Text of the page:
Harbour porpoise (Phocoena phocoena)

Reaching a maximum length of around 1.9 metres, the diminutive harbour porpoise (also known as the common porpoise) is Ireland’s smallest cetacean species and our only species of porpoise. Found right around the Irish coastline, it is one of the most widely distributed cetaceans (whales and dolphins) in the northern hemisphere. Average sizes are smaller, with […]

Red Squirrel (Sciurus vulgaris)

The red squirrel is Ireland’s only native squirrel, and perhaps the cutest member of the rodent family. This endearing little tree-dweller, with its characteristic bushy tail and ear-tufts, thrived in the large forests of Scots pine that were common in Ireland after the last ice age. In time these Scots pine forests dwindled and were […]

Red Deer (Cervus elaphus)

In late September and early October the signature roar of red deer stags (males) echoes around the woods and mountains of Killarney National Park in Co. Kerry, signalling the start of the autumn rut. Our only native deer, the red deer was once common throughout the country, but a combination of excessive hunting and habitat […]

Grey Seal (Halichoerus grypus)

When it was made the world’s first officially protected species in 1914 the future looked bleak for the grey seal. The turnaround since then represents perhaps the most successful conservation story in history, and offers hope that efforts to save many of our endangered species may not be in vain. Since their protection grey seal […]

European Rabbit (Oryctolagus cuniculus)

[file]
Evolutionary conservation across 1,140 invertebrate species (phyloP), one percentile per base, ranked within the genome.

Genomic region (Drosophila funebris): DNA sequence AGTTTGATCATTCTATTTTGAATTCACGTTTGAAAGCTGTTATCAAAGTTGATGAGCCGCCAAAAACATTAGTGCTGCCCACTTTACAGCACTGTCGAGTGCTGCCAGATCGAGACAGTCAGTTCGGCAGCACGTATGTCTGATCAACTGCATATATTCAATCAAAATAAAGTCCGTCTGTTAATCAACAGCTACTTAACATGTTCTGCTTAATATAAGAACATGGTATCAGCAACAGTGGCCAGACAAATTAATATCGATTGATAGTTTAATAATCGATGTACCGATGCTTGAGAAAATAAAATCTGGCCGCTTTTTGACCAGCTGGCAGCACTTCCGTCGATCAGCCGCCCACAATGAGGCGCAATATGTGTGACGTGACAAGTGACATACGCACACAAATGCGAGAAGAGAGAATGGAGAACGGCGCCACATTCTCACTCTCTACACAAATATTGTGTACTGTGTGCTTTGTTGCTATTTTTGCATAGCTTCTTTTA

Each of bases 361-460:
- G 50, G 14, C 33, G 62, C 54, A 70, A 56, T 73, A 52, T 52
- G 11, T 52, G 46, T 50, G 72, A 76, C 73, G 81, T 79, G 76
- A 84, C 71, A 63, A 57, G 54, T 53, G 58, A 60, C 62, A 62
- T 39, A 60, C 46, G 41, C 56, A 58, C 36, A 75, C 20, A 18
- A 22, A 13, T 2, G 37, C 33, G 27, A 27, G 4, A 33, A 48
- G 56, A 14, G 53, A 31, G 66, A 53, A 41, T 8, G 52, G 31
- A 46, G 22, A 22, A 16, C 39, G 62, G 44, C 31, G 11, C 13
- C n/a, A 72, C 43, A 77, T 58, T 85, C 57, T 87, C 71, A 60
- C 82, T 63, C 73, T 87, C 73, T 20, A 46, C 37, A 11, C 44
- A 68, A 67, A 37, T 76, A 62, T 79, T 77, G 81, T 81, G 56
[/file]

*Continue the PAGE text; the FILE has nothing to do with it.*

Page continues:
Originally from south-west Europe and north-west Africa, Rabbits were introduced into Ireland by the Normans way back in the 12th century AD. They were kept in enclosed warrens and were used as a source of sport for Norman noblemen as well as exploited as a source of both meat and fur. Naturally enough some of […]

Bottlenose Dolphin (Tursiops truncates)

Of the 24 species of whales and dolphins found in Irish waters perhaps the best known is the familiar bottlenose dolphin made famous in the ‘60s television show, Flipper. Almost all of the dolphin stars of film and television over the years, and the captive performing dolphins in theme parks around the world, are bottlenose […]

Pine Marten (Martes martes)

The secretive and elusive pine marten was once found throughout Ireland, but a combination of habitat destruction, hunting for their skins and persecution by gamekeepers during the early part of the 20th century meant that by the 1950’s few martens survived. These days pine martens are protected and their fortunes are improving. Numbers are increasing […]

Otter (Lutra lutra)

Ireland is considered to have the healthiest otter population in Europe. Surveys show that otters are present in more than ninety percent of our inland waterways and coastal waters. The species, already extinct over much of its former range, is listed as “vulnerable to extinction” by the IUCN (International Union for the Conservation of Nature) […]

Humpback Whale (Megaptera novaeangliae)

Humpback whales are regular visitors to Ireland’s south and east coasts. These magnificent whales begin to appear around early September each year, and spend several months in the area before moving on to their winter breeding grounds. They are also occasionally sighted elsewhere around the Irish coast. Adult humpbacks are large, thick-set whales that typically […]

Common Dolphin (Delphinus delphis)

The common dolphin is regularly encountered around the Irish coast. As its name suggests this is one of the most abundant and widely distributed dolphin species in the world, and occurs in all tropical, sub-tropical and temperate waters with average surface temperatures above 10°C. They are often seen in large schools that can consist of […]

Like most other websites Ireland's Wildlife uses cookies to enhance your user experience - by using the site or closing this banner you agree to our use of cookies as outlined in our Privacy policy here.
No problem!
x